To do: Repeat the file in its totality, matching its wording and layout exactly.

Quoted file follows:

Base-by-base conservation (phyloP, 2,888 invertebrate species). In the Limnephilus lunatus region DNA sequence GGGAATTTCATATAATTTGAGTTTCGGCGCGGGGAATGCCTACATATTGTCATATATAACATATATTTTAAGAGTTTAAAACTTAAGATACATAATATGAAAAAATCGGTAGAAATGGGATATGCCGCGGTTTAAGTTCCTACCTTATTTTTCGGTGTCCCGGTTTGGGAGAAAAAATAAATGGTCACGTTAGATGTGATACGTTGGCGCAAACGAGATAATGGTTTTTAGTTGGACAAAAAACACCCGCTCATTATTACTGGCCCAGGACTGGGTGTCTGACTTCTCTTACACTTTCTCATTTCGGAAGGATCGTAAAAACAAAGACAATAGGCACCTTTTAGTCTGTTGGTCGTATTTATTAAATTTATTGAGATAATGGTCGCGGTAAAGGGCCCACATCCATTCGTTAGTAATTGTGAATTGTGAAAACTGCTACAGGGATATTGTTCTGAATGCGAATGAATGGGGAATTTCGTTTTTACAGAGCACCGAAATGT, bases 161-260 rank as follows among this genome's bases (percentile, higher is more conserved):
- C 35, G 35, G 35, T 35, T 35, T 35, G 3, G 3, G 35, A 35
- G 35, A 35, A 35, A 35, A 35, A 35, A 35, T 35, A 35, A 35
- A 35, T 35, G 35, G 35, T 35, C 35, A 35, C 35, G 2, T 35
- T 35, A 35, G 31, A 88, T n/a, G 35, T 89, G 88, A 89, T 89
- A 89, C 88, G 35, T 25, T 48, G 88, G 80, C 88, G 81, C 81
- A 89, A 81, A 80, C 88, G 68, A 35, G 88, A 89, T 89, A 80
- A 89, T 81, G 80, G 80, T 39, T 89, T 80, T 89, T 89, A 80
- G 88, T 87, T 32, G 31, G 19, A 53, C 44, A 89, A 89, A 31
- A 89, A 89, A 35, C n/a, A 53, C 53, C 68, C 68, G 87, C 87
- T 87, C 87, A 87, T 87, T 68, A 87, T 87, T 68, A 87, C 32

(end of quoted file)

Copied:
Base-by-base conservation (phyloP, 2,888 invertebrate species). In the Limnephilus lunatus region DNA sequence GGGAATTTCATATAATTTGAGTTTCGGCGCGGGGAATGCCTACATATTGTCATATATAACATATATTTTAAGAGTTTAAAACTTAAGATACATAATATGAAAAAATCGGTAGAAATGGGATATGCCGCGGTTTAAGTTCCTACCTTATTTTTCGGTGTCCCGGTTTGGGAGAAAAAATAAATGGTCACGTTAGATGTGATACGTTGGCGCAAACGAGATAATGGTTTTTAGTTGGACAAAAAACACCCGCTCATTATTACTGGCCCAGGACTGGGTGTCTGACTTCTCTTACACTTTCTCATTTCGGAAGGATCGTAAAAACAAAGACAATAGGCACCTTTTAGTCTGTTGGTCGTATTTATTAAATTTATTGAGATAATGGTCGCGGTAAAGGGCCCACATCCATTCGTTAGTAATTGTGAATTGTGAAAACTGCTACAGGGATATTGTTCTGAATGCGAATGAATGGGGAATTTCGTTTTTACAGAGCACCGAAATGT, bases 161-260 rank as follows among this genome's bases (percentile, higher is more conserved):
- C 35, G 35, G 35, T 35, T 35, T 35, G 3, G 3, G 35, A 35
- G 35, A 35, A 35, A 35, A 35, A 35, A 35, T 35, A 35, A 35
- A 35, T 35, G 35, G 35, T 35, C 35, A 35, C 35, G 2, T 35
- T 35, A 35, G 31, A 88, T n/a, G 35, T 89, G 88, A 89, T 89
- A 89, C 88, G 35, T 25, T 48, G 88, G 80, C 88, G 81, C 81
- A 89, A 81, A 80, C 88, G 68, A 35, G 88, A 89, T 89, A 80
- A 89, T 81, G 80, G 80, T 39, T 89, T 80, T 89, T 89, A 80
- G 88, T 87, T 32, G 31, G 19, A 53, C 44, A 89, A 89, A 31
- A 89, A 89, A 35, C n/a, A 53, C 53, C 68, C 68, G 87, C 87
- T 87, C 87, A 87, T 87, T 68, A 87, T 87, T 68, A 87, C 32